A distinguishing feature of the Series 1890 notes (and one that greatly appeals to collectors) is the extremely ornate designs on the reverse side of the notes. The intent of this was to make counterfeiting much more difficult, but opponents of the design argued that the extensive detail would make it more difficult to distinguish between genuine and counterfeit notes. Consequently, the reverse designs were simplified on the Series 1891 Treasury Notes issued the following year.

  The Treasury Note was issued by the government to individuals selling silver bullion to the Treasury. Unlike other redemption notes like silver and gold certificates (which stipulated whether the note was backed by and redeemable for silver or gold coin, respectively), Treasury Notes stipulated only that they were redeemable in coin. This allowed the Treasury to fulfill the note's obligation in silver coin, gold coin, or both, at its discretion when the note was redeemed. This flexibility allowed the Treasury some control over releasing gold or silver when the relative value of the two metals fluctuated. The origin of the term "Coin Note" to describe the note is unclear – it may refer either to the coin it could be exchanged for, or derive from the fact that it was issued to pay for silver that would later be turned into coins.

1890 Issue

1891 Issue

1 Dollar      2 Dollars      5 Dollars      10 Dollars      20 Dollars      50 Dollars     

100 Dollars       1000 Dollars

United States 50 Dollar Bills

Enos H. Nebeker, Treasurer of the United States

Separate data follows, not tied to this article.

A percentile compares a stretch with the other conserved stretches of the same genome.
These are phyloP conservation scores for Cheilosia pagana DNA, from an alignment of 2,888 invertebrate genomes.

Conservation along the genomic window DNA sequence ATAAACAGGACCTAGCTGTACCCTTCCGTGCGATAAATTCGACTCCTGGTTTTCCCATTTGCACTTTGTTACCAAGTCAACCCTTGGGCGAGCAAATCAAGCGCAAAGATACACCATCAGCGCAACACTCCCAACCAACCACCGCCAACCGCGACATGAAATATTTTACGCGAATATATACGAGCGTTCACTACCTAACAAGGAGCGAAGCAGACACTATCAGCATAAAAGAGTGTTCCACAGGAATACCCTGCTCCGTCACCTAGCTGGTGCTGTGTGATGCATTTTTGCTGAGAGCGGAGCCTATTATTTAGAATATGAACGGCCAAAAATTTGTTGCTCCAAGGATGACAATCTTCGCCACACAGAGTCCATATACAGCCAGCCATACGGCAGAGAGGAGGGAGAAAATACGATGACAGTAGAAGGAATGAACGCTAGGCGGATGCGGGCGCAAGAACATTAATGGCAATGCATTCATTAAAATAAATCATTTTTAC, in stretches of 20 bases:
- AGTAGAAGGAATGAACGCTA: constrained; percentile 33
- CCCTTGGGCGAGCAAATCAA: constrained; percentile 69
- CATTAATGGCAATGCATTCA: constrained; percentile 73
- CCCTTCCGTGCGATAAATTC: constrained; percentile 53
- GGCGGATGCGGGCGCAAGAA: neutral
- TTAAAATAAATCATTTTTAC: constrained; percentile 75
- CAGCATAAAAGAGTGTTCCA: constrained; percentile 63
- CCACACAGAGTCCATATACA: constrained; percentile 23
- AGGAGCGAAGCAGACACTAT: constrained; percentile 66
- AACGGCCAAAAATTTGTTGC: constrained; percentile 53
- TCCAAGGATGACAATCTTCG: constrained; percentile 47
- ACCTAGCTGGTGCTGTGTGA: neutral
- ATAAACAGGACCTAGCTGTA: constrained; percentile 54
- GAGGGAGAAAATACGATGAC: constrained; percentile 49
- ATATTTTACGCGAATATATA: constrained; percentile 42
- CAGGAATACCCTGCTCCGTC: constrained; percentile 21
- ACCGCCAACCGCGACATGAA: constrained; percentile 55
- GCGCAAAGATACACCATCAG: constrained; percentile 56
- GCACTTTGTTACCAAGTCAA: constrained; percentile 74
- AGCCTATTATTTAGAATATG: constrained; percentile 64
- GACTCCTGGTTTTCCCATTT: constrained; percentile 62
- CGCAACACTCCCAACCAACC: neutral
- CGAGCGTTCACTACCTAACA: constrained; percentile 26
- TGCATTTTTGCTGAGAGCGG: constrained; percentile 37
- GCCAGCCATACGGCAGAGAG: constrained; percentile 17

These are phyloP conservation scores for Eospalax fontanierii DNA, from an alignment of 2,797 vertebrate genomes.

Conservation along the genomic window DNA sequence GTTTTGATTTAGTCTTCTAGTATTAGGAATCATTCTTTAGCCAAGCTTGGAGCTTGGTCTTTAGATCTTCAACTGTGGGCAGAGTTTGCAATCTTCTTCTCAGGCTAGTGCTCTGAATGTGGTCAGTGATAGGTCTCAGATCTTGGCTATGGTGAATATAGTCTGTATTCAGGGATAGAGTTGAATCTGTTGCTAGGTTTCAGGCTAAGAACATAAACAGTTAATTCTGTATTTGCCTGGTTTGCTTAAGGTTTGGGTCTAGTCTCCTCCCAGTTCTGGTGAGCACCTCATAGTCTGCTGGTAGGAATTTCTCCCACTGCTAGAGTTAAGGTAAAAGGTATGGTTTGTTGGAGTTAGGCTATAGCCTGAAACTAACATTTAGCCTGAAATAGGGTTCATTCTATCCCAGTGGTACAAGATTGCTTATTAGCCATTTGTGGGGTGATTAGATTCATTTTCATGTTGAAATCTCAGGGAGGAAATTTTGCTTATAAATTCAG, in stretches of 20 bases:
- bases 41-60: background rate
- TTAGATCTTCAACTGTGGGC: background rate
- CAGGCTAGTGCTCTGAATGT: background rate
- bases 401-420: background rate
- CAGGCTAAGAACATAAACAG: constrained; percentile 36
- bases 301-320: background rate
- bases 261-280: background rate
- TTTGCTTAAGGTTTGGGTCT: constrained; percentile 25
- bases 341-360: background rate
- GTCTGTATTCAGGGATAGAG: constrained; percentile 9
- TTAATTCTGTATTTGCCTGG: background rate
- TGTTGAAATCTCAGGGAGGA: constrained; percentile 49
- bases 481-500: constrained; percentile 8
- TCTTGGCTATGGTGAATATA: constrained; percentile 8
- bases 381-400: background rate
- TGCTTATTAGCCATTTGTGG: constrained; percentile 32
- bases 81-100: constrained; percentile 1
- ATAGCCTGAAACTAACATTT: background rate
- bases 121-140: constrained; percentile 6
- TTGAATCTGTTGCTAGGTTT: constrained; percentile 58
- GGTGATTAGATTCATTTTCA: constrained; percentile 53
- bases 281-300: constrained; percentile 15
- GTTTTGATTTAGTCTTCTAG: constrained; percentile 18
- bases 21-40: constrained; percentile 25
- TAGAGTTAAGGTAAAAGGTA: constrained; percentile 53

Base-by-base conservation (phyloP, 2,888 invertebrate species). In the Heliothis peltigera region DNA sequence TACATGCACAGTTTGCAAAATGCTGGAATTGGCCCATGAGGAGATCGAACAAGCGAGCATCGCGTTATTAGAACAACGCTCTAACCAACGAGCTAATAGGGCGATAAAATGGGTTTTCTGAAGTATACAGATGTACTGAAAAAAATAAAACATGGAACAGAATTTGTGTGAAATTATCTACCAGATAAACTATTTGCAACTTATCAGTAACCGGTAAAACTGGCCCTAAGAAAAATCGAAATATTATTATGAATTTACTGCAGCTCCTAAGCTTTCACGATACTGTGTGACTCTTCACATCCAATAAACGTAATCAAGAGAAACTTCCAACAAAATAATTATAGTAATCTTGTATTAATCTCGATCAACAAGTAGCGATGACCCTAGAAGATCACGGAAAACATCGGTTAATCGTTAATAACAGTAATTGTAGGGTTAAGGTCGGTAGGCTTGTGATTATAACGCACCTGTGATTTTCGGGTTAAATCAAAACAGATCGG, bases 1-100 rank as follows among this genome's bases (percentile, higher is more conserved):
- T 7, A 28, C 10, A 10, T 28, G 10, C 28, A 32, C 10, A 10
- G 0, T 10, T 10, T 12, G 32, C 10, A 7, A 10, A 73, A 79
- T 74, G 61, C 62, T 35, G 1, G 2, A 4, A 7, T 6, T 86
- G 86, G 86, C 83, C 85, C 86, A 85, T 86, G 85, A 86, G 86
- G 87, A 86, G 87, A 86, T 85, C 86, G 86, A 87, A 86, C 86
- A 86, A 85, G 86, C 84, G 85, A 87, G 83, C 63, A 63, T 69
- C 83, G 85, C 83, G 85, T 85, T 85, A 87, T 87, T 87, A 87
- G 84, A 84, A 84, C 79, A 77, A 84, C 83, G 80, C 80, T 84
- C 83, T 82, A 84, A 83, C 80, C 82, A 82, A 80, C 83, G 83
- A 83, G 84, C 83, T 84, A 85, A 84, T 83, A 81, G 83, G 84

Enos H. Nebecker (June 26, 1836 – January 6, 1913) was a United States banker who was Treasurer of the United States from 1891 to 1893.
  Enos H. Nebecker was born in Covington, Indiana on June 26, 1836. His parents had moved there from Piqua, Ohio. His father was a country banker and farmer and was active in the Whig, and later the Republican, parties. Enos received a common school education and studied for a year at Asbury University (now DePauw University). He then returned home to work with his father.
  Nebecker was elected Auditor of Fountain County, Indiana in 1870 and held that office for four years. He was a delegate to the 1880 Republican National Convention, where he supported James G. Blaine, and, after Blaine's elimination, James A. Garfield.
  He later campaigned for Benjamin Harrison. In 1891, President Harrison named Nebecker Treasurer of the United States, with Nebecker holding office from April 25, 1891 to May 31, 1893. Nebecker died in Covington on January 6, 1913.